Life often finds itself face-to-face with moments of sadness, sorrow, despair, loneliness, and hard times. And we often come across advice such as, 'think positive' and 'be positive' or 'keep a positive attitude', so on and so forth. I know this is easier said than done. At times it is more important to be realistic than get carried away in this 'be positive' bandwagon. In some situations it is wiser to cut your losses, and deal with problems with a fresh perspective.
Positive emotions obviously are most pleasant and easy to handle but it is also quite normal to be worried sometimes, or utterly sad, or sometimes even feel miserable, disappointed or hopeless. If we are to be true to ourselves, we have to admit that all these emotions and state of mind can have the power to teach us new things about ourselves, they can make us stronger and more self-confident, if we go through such difficult times and still gain hope for the future.
Without the negative emotions, feelings, and thoughts that may naturally occur when we have to face difficult times in our lives, we may, in fact, never truly appreciate sheer and genuine happiness.
Of course, it can all depend on what we want to call "happiness" or positive attitude. We may refer to what certain famous philosophers understood by this word. The Greek philosopher Aristotle used to say that the ideal life is called 'eudaimonia' which, in translation, means "happiness". What Aristotle meant by happiness did not refer to any sensory pleasures, nor did he encourage a daydream of a life, in which one may have the illusion that things are better than they are in reality.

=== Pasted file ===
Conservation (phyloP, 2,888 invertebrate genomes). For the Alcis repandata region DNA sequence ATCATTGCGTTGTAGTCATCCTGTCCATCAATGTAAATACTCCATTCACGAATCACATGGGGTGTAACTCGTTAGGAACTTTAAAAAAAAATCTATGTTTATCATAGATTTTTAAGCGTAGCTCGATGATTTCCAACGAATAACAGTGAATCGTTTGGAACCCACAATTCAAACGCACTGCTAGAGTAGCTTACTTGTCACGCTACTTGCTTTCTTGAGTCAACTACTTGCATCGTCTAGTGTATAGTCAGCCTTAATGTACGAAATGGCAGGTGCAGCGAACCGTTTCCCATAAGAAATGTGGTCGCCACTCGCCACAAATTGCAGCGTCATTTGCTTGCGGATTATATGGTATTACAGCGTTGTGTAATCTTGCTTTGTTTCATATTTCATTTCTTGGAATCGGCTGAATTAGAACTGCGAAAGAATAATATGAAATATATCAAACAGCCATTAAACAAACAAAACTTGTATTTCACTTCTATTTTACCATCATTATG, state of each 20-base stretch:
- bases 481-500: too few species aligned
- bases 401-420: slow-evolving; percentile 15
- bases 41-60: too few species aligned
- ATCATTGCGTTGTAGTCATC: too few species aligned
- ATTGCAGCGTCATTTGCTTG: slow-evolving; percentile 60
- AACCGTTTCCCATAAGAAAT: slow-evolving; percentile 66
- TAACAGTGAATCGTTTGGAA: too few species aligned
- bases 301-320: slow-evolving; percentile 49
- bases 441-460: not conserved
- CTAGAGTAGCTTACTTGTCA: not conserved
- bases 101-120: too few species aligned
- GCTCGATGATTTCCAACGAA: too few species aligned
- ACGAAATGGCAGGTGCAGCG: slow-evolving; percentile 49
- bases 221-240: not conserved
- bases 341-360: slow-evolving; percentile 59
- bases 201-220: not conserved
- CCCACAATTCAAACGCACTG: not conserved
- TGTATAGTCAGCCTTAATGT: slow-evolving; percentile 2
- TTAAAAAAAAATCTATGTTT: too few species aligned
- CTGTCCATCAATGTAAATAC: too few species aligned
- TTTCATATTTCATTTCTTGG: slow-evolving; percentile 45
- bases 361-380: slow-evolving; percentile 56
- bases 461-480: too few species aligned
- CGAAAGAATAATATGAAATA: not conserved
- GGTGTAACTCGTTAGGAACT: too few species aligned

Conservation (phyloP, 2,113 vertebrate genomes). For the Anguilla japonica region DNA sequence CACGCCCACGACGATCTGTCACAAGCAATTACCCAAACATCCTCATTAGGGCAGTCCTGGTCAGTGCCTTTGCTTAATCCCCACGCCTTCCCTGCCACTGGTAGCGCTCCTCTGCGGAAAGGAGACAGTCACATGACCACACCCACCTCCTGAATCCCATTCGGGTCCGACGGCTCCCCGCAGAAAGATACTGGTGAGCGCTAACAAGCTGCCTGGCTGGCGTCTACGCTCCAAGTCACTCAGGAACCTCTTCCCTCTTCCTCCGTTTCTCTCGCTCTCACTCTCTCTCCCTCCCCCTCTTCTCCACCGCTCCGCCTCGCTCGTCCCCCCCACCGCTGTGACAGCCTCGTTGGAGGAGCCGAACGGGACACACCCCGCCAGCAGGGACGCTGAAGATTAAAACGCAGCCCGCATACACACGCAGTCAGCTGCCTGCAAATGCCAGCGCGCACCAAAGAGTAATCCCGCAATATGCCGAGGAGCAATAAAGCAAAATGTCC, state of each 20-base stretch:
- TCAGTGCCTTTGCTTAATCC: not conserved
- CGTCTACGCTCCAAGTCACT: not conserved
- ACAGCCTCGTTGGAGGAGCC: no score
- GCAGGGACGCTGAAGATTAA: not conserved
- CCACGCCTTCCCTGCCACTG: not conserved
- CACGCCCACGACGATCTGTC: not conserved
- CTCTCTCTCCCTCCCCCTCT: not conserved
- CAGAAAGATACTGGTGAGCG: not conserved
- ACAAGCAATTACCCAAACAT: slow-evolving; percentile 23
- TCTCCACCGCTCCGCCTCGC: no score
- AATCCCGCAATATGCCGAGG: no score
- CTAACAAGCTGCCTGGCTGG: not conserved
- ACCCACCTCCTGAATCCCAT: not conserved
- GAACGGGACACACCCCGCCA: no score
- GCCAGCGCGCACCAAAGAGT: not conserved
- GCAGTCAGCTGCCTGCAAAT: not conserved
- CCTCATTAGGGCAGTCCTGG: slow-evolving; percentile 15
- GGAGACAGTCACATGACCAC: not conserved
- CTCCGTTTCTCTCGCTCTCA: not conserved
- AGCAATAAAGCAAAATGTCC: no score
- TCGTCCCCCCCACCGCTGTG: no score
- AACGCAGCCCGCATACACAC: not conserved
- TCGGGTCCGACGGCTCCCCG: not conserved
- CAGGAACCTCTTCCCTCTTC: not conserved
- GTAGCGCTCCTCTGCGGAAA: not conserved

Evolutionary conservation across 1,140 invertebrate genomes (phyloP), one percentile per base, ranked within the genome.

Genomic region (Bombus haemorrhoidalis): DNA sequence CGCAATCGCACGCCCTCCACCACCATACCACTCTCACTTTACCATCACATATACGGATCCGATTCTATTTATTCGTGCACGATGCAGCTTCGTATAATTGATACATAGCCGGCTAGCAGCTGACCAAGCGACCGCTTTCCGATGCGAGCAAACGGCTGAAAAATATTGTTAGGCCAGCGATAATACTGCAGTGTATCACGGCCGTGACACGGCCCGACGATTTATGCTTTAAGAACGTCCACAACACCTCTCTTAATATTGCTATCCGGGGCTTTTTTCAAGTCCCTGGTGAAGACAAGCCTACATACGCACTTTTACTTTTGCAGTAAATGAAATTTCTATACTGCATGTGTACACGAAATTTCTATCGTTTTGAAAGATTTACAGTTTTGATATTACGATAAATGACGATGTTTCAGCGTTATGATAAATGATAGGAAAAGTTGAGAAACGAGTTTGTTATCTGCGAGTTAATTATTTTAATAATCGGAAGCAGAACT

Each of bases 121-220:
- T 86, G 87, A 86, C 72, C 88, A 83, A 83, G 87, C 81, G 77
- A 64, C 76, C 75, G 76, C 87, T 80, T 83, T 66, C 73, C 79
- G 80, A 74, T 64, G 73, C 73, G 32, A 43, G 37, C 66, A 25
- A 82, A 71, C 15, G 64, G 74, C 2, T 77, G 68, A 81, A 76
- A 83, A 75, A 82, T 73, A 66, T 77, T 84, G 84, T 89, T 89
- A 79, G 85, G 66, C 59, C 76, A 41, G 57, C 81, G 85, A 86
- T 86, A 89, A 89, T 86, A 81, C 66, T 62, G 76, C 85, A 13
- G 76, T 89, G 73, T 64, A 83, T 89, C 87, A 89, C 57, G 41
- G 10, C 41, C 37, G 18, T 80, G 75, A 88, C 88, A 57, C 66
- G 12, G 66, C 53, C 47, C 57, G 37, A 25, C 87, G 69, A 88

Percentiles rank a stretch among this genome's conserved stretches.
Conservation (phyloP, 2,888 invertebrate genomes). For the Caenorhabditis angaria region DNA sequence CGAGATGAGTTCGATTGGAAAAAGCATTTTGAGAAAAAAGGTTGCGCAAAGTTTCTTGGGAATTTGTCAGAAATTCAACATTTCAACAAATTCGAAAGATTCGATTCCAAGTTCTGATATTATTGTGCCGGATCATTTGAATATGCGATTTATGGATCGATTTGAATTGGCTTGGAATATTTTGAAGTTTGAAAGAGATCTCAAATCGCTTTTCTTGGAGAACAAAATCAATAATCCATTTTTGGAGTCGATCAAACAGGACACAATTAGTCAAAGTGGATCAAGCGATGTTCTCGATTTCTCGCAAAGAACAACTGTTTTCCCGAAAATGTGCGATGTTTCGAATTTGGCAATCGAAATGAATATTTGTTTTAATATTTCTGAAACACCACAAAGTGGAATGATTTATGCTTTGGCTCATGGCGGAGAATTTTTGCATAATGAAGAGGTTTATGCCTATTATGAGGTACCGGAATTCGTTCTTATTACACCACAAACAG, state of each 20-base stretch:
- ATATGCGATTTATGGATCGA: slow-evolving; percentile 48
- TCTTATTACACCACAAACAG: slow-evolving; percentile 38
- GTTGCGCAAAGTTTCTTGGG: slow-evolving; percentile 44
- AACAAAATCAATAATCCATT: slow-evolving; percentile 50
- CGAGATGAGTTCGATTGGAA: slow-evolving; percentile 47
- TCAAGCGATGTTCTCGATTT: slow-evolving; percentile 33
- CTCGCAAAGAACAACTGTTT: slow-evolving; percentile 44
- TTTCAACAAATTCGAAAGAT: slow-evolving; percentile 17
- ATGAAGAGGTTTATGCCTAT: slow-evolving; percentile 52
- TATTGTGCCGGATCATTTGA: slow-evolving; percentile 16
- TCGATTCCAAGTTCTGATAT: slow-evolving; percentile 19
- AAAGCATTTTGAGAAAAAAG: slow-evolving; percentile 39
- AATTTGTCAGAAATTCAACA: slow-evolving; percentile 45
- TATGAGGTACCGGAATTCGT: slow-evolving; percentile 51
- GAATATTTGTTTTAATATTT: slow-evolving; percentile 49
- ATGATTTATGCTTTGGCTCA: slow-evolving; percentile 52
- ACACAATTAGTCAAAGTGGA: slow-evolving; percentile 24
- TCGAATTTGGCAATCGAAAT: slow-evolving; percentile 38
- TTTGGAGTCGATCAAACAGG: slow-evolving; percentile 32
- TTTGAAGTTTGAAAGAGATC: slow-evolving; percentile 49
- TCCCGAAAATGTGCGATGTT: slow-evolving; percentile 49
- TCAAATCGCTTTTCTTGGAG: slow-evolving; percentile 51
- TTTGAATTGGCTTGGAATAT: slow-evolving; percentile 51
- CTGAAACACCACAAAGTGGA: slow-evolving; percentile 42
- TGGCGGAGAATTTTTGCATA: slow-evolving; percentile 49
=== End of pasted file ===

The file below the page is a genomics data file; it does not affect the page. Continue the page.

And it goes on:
Aristotle's idea of happiness is rather closer to the idea of all-encompassing, of completion, than to the feeling, too often based on pleasure, that we may call "happiness". In the ancient philosopher's perspective, "eudaimonia" meant to live in accord with one's personal reason, to fulfill one's sense of becoming, to perform our civic duties and lead a virtuous life, to be completely involved in the surrounding world and most of all, to experiment the richness of love and human relationships.
In fact, not only Aristotle, but psychology experts also say that we may find most satisfactions within the framework of human interaction and relationships. Personal relationships can give us a feeling of fulfillment and joy, but let us remember that they can often be disorganized, unpredictable, changing. They can often make us feel lost, disappointed, betrayed, worried or just plain sad.
Human relationships have so many things to teach us. When we feel miserable and rejected, we may often think that life is unfair, uncertain and unpleasant. Therefore, in such moments, we are very likely in fact to consider happiness to be a justified, proper aim in our lives, or even a "natural state of mind". But this perspective may be wrong, as by it we ignore the fact that we are more complex than that, and that sadness is just as strong an emotion as intense joy. We have to admit also that feelings of joy, exaltation, enthusiasm, etc., can only gain their value by contrast with their opposite - disappointment, suffering or sadness.
When people go through dramatic changes, such as losing jobs, losing someone dear, divorce, a salary cut, or other such bad things, their level of anxiety goes up. This manifests by a lot of stress, sadness and sometimes even panic. We may in fact be in danger of seeing happiness as something that can and needs to be controlled by us. When we lose control over it, i.e. we lose our joy and tranquility, we simply freak out. So it's better to think positive than negative, but perhaps it's best to have a realistic perspective on life, to embrace all that we are, and LIVE.